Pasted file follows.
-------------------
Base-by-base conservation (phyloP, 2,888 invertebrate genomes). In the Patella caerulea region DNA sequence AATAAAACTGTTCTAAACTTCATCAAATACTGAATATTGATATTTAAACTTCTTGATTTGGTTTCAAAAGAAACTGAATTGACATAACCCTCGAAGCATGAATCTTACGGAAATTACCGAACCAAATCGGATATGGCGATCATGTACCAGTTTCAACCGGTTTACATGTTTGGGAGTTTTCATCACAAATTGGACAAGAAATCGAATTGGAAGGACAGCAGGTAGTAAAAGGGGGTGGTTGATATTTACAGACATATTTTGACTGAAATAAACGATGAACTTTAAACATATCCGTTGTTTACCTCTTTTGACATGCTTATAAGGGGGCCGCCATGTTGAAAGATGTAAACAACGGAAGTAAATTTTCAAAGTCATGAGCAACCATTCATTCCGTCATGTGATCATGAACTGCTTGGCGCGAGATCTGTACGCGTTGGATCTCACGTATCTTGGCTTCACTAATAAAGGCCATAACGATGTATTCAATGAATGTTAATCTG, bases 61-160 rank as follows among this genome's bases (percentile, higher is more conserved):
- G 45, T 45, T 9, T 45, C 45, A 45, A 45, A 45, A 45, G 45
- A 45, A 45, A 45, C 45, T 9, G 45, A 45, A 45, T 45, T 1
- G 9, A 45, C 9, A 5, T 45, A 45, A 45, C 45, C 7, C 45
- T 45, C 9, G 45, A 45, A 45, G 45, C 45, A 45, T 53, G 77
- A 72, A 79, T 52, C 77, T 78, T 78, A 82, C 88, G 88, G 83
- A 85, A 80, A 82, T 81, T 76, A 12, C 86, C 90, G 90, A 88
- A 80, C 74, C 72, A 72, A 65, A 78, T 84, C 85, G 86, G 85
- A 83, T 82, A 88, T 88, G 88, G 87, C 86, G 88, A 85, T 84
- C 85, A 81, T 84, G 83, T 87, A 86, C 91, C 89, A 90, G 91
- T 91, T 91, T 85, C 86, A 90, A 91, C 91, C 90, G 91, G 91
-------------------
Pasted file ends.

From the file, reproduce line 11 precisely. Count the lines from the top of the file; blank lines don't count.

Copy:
- T 91, T 91, T 85, C 86, A 90, A 91, C 91, C 90, G 91, G 91